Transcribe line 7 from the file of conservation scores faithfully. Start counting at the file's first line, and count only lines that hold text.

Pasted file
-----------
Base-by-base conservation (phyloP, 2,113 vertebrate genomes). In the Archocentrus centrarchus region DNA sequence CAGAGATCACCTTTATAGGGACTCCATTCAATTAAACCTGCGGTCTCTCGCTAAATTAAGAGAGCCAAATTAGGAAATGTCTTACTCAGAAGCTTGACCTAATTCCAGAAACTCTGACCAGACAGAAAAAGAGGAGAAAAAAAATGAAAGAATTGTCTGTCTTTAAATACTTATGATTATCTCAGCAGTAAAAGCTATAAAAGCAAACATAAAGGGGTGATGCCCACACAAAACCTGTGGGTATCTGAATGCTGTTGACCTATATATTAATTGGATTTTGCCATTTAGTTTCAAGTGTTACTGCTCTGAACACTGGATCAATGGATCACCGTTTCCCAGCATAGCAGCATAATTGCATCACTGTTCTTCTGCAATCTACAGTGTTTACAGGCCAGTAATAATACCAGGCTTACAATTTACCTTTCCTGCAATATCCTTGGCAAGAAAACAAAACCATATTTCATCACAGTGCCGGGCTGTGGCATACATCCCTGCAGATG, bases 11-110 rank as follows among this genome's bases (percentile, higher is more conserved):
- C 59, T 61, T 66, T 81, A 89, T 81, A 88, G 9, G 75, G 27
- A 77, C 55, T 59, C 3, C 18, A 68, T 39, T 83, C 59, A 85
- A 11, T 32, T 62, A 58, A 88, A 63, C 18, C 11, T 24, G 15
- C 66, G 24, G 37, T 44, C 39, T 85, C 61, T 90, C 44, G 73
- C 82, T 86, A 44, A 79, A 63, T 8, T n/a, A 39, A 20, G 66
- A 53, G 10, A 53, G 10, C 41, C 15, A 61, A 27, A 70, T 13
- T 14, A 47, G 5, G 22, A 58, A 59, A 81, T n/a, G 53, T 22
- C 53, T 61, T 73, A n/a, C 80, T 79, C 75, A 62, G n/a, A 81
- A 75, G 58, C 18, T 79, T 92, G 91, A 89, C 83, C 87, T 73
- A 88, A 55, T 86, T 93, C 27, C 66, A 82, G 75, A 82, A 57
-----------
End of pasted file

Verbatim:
- A 53, G 10, A 53, G 10, C 41, C 15, A 61, A 27, A 70, T 13